Congratulations are due to the pioneering open source industry leader Red Hat. Their revenues grew 25% in fiscal 2012, allowing it pass the $1 billion mark at the end of its fiscal year on Feb. 29, 2012. This makes Red Hat the first open source company to reach that mark.
When Red Hat was founded in 1993 it was difficult to value a company that maintained an open source product. The premise of an open source software product was to essentially operate and maintain the distribution for free. Today this is a common business model - give away the software and charge for service and support.
Passing the $1 billion milestone is "a statement about open source, and the relative ubiquity of open source. Very few companies have been able to reach that mark," CEO Jim Whitehurst said. "It's quite a statement that we've been able to achieve that with a radically different business model."
The rapid adoption rate of open source, such as the Apache Web server and Linux inside companies was still a nascent event. The initial successes Red Hat was often a debating point in many public forums.
Red Hat has become associated to a large extent with its enterprise operating system Red Hat Enterprise Linux and with the acquisition of open-source enterprise middleware vendor JBoss. Red Hat provides operating-system platforms along with middleware, applications, and management products, as well as support, training, and consulting services.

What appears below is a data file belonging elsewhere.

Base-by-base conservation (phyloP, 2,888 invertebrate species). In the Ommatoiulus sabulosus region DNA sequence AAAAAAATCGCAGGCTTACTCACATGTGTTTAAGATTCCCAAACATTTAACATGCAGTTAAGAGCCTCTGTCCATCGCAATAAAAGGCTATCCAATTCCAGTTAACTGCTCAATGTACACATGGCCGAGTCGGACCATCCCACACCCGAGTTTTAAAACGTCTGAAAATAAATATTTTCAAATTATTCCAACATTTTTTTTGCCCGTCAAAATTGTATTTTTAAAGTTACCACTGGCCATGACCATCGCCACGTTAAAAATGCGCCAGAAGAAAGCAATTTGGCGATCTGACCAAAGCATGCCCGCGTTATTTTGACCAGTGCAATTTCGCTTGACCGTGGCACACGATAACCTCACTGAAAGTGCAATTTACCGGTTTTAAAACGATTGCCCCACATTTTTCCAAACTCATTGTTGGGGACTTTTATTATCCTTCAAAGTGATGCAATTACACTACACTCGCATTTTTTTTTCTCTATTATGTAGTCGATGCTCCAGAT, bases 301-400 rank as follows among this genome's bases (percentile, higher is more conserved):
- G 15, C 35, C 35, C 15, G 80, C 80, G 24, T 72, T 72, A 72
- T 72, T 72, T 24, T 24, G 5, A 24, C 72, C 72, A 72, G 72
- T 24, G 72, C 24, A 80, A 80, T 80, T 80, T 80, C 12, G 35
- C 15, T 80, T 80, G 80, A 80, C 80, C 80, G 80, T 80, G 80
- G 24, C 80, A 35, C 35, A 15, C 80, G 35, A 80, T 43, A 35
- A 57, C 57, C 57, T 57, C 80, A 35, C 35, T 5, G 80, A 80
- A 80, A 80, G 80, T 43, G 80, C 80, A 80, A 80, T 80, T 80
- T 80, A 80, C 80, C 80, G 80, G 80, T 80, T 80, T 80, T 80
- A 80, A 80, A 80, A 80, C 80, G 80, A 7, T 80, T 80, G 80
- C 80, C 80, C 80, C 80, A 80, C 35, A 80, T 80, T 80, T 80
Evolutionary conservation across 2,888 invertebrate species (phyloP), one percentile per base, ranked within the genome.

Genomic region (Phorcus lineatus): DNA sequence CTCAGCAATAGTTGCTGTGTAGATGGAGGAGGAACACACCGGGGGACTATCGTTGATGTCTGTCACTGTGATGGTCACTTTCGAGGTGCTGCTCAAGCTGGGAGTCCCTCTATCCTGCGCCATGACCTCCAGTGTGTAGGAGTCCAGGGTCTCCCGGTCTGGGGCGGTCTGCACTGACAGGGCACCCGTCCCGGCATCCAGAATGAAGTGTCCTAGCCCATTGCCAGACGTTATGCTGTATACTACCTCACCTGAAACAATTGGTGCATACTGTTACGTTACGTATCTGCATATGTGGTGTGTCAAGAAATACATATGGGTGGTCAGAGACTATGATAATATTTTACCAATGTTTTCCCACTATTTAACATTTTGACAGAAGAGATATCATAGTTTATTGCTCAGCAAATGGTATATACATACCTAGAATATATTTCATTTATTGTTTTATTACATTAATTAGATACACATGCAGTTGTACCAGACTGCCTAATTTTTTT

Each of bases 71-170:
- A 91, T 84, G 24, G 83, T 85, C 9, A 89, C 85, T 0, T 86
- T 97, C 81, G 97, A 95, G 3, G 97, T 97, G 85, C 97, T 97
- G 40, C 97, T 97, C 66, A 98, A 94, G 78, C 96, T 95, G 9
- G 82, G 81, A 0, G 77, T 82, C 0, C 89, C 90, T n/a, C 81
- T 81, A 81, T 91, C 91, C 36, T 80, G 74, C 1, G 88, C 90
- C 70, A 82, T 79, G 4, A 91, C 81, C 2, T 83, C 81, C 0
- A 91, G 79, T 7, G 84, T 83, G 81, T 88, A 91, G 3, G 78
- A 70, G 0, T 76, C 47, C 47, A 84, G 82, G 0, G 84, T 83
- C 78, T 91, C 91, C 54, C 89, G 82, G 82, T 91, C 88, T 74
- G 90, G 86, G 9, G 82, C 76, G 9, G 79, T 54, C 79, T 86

Red Hat creates, maintains, and contributes to many free software projects and has also acquired several proprietary software packages and released their source code under mostly GNU GPL while holding copyright under single commercial entity and selling user licenses. As of February 2009, Red Hat was the largest corporate contributor to the Linux kernel.
Red Hat partly operates on a professional open-source business model based on open code, development within a community, professional quality assurance, and subscription-based customer support. They produce open-source code, so more programmers can make further adaptations and improvements.
Red Hat sells subscriptions for the support, training, and integration services that help customers in using open-source software. Customers pay one set price for unlimited access to services such as Red Hat Network and up to 24/7 support.
In addition, because Red Hat produces GPL open source code, other parties could contribute their time and efforts to improving the product.
In 2004, CentOS took the Red Hat source code and compiled the distribution into its own products. CentOS, derived entirely from Red Hat Linux, along with Debian, and the Fedora Core LAMP stack are the most frequently used versions of Linux running the majority today's web servers.
Additionally, Red Hat sponsors the Fedora Project, a community-supported open-source project which aims to promote the rapid progress of free and open-source software and content. Fedora aims for rapid innovation using open processes and public forums.